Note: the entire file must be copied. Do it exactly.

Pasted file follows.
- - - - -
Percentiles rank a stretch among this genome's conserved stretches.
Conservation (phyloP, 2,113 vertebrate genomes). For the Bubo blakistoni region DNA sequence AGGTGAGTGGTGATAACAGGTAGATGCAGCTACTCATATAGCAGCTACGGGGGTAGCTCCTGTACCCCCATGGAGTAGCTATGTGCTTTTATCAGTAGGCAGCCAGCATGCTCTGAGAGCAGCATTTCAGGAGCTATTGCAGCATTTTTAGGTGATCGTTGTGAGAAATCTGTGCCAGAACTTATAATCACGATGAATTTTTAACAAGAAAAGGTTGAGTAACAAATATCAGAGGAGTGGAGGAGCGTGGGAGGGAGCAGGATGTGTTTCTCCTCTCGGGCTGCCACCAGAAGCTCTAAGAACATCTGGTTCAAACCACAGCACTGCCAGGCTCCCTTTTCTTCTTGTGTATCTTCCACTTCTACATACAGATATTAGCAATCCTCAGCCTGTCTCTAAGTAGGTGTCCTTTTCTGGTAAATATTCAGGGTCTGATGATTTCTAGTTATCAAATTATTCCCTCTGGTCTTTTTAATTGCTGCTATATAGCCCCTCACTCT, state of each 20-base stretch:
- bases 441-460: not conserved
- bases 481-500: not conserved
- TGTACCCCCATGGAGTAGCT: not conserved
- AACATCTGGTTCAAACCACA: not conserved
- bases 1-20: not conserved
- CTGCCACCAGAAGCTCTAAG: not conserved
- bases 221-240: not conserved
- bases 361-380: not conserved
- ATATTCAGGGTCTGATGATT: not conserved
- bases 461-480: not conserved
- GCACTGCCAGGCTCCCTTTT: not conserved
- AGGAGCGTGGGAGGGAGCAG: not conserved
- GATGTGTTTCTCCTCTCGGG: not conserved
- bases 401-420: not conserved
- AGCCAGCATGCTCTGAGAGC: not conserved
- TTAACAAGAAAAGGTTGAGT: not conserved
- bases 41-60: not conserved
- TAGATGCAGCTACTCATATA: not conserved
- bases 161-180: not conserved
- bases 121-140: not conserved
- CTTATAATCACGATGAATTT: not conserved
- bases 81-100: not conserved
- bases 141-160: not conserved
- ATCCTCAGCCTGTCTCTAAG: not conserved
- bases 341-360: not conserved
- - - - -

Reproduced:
Percentiles rank a stretch among this genome's conserved stretches.
Conservation (phyloP, 2,113 vertebrate genomes). For the Bubo blakistoni region DNA sequence AGGTGAGTGGTGATAACAGGTAGATGCAGCTACTCATATAGCAGCTACGGGGGTAGCTCCTGTACCCCCATGGAGTAGCTATGTGCTTTTATCAGTAGGCAGCCAGCATGCTCTGAGAGCAGCATTTCAGGAGCTATTGCAGCATTTTTAGGTGATCGTTGTGAGAAATCTGTGCCAGAACTTATAATCACGATGAATTTTTAACAAGAAAAGGTTGAGTAACAAATATCAGAGGAGTGGAGGAGCGTGGGAGGGAGCAGGATGTGTTTCTCCTCTCGGGCTGCCACCAGAAGCTCTAAGAACATCTGGTTCAAACCACAGCACTGCCAGGCTCCCTTTTCTTCTTGTGTATCTTCCACTTCTACATACAGATATTAGCAATCCTCAGCCTGTCTCTAAGTAGGTGTCCTTTTCTGGTAAATATTCAGGGTCTGATGATTTCTAGTTATCAAATTATTCCCTCTGGTCTTTTTAATTGCTGCTATATAGCCCCTCACTCT, state of each 20-base stretch:
- bases 441-460: not conserved
- bases 481-500: not conserved
- TGTACCCCCATGGAGTAGCT: not conserved
- AACATCTGGTTCAAACCACA: not conserved
- bases 1-20: not conserved
- CTGCCACCAGAAGCTCTAAG: not conserved
- bases 221-240: not conserved
- bases 361-380: not conserved
- ATATTCAGGGTCTGATGATT: not conserved
- bases 461-480: not conserved
- GCACTGCCAGGCTCCCTTTT: not conserved
- AGGAGCGTGGGAGGGAGCAG: not conserved
- GATGTGTTTCTCCTCTCGGG: not conserved
- bases 401-420: not conserved
- AGCCAGCATGCTCTGAGAGC: not conserved
- TTAACAAGAAAAGGTTGAGT: not conserved
- bases 41-60: not conserved
- TAGATGCAGCTACTCATATA: not conserved
- bases 161-180: not conserved
- bases 121-140: not conserved
- CTTATAATCACGATGAATTT: not conserved
- bases 81-100: not conserved
- bases 141-160: not conserved
- ATCCTCAGCCTGTCTCTAAG: not conserved
- bases 341-360: not conserved